Secondly due to demographic changes, increasing numbers of older people will require formal supported living arrangements in residential care facilities because they can no longer live safely in their communities. Our question to political parties is how should this responsibility be shared between individuals, families, local communities, voluntary organisations and the state? Also how can the public of New Zealand be assured that the care and support provided to this group is coordinated and delivered in a way that benefits consumers of residential care services and their families?

Finally global workforce statistics identify that New Zealand, and indeed many other countries in the world, need to encourage and support workers to remain in employment due to demographic changes and a decrease in the number of younger people available to work.How do we cope with the challenges of workforce ageing, which has implications for individuals, society as a whole, business and the economy? If older people are to stay longer in the paid workforce, what are the working conditions and environments that will best suit them? Business is beginning to take notice of what the future workforce might look like (driven by looming shortages of skills and labour), but there has been little response from government.

Question 4:

What would you like health professionals to know more about in the field of Gerontology?

NZAG is an organisation interested in all aspects of ageing. A number of our members are health professionals, including myself.We believe that all health professionals need to be aware and understand that getting older is more than a set of health problems that need fixing or management. Rather getting older is a dynamic process that is filled with opportunities, new experiences and excitement; in other words something to look forward to. NZAG would like to see health professional groups have a clear understanding of the social and political issues that impact on people as they get older. For example, having access to affordable and appropriate housing, to live in communities that are safe and cater to the needs associated with being older, to remain socially connected to friends, families and communities, to have sufficient income and to live in a society where discrimination is not tolerated.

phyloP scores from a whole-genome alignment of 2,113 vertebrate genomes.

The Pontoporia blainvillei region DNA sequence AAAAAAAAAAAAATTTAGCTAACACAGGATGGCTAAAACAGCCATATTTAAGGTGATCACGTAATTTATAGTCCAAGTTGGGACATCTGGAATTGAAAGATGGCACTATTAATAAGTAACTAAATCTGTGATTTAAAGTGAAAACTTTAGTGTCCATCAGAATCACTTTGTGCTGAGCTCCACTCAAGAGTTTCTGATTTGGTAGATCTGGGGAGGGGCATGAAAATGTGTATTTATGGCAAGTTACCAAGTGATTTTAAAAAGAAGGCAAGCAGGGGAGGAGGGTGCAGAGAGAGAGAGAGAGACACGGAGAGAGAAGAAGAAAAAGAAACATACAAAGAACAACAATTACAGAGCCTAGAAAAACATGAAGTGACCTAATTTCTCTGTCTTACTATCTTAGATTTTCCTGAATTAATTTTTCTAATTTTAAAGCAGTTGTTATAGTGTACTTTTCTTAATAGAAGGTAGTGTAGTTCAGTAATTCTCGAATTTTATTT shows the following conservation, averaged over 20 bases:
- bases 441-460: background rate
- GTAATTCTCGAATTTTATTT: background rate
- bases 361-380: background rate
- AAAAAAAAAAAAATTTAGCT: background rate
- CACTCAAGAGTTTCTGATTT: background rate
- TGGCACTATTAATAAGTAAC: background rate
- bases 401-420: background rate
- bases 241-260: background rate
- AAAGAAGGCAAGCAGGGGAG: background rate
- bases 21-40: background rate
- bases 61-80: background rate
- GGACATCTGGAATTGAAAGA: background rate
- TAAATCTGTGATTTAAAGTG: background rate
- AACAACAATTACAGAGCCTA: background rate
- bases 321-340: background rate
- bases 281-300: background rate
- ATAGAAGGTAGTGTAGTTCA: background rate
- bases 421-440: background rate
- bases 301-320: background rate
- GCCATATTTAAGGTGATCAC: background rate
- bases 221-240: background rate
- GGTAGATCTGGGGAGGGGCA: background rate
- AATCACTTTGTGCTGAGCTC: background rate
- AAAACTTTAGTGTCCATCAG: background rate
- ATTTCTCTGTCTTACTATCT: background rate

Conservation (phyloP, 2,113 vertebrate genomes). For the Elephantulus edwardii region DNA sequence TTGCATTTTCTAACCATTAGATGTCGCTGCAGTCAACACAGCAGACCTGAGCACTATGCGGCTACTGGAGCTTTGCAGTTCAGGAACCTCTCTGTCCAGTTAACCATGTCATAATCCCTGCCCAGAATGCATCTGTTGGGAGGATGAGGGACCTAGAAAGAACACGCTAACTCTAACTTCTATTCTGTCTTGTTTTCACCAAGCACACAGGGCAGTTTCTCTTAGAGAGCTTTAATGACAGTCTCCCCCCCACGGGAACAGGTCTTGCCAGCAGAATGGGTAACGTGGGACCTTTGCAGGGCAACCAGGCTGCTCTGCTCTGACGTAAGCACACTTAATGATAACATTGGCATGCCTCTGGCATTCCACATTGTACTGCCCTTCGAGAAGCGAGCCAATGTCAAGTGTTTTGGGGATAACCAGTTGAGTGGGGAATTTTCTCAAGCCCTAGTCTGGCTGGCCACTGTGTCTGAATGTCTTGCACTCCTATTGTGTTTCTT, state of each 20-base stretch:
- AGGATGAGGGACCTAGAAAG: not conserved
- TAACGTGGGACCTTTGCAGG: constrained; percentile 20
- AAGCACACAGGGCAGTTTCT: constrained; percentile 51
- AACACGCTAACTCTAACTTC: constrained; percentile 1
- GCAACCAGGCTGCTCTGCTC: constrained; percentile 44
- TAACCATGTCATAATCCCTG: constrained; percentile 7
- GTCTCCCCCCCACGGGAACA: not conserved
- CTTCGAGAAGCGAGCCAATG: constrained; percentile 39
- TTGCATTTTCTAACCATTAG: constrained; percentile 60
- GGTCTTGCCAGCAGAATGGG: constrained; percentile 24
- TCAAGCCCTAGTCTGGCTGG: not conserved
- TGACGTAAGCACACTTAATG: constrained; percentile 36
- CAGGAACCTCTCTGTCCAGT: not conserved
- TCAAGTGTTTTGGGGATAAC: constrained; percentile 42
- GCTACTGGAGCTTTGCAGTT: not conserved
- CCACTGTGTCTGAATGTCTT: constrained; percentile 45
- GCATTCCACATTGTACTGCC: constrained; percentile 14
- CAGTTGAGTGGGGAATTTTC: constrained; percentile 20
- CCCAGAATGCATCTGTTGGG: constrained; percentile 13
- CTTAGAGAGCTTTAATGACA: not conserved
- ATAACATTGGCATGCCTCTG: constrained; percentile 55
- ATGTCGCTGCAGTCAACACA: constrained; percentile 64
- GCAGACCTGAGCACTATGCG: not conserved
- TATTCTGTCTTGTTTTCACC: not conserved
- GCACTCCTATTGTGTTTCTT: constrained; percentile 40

Question 5.

Dr Neville can you tell me a bit more about your research and professional interests...

Currently I am the President of the New Zealand Association of Gerontology. I am also the Director of Postgraduate Programmes and a researcher in the School of Nursing at Massey University, as well as a Senior Fellow at the University of Queensland.

My area of research is broadly defined as older persons' health but I have a particular interest in the social aspects of ageing. My recent research and publications include identifying the incidence of loneliness in older people living in the community and the factors that enable people over the age of 95 years to live successfully in their own home.

I feel very privileged to be the current President of NZAG and aim to facilitate achieving the goals and aspirations of our organisation. These include providing a platform where the views, as well as the issues that impact on the health and well-being of older people are not only heard but result in positive action.

Read more articles like this at the ELDERNET GAZETTE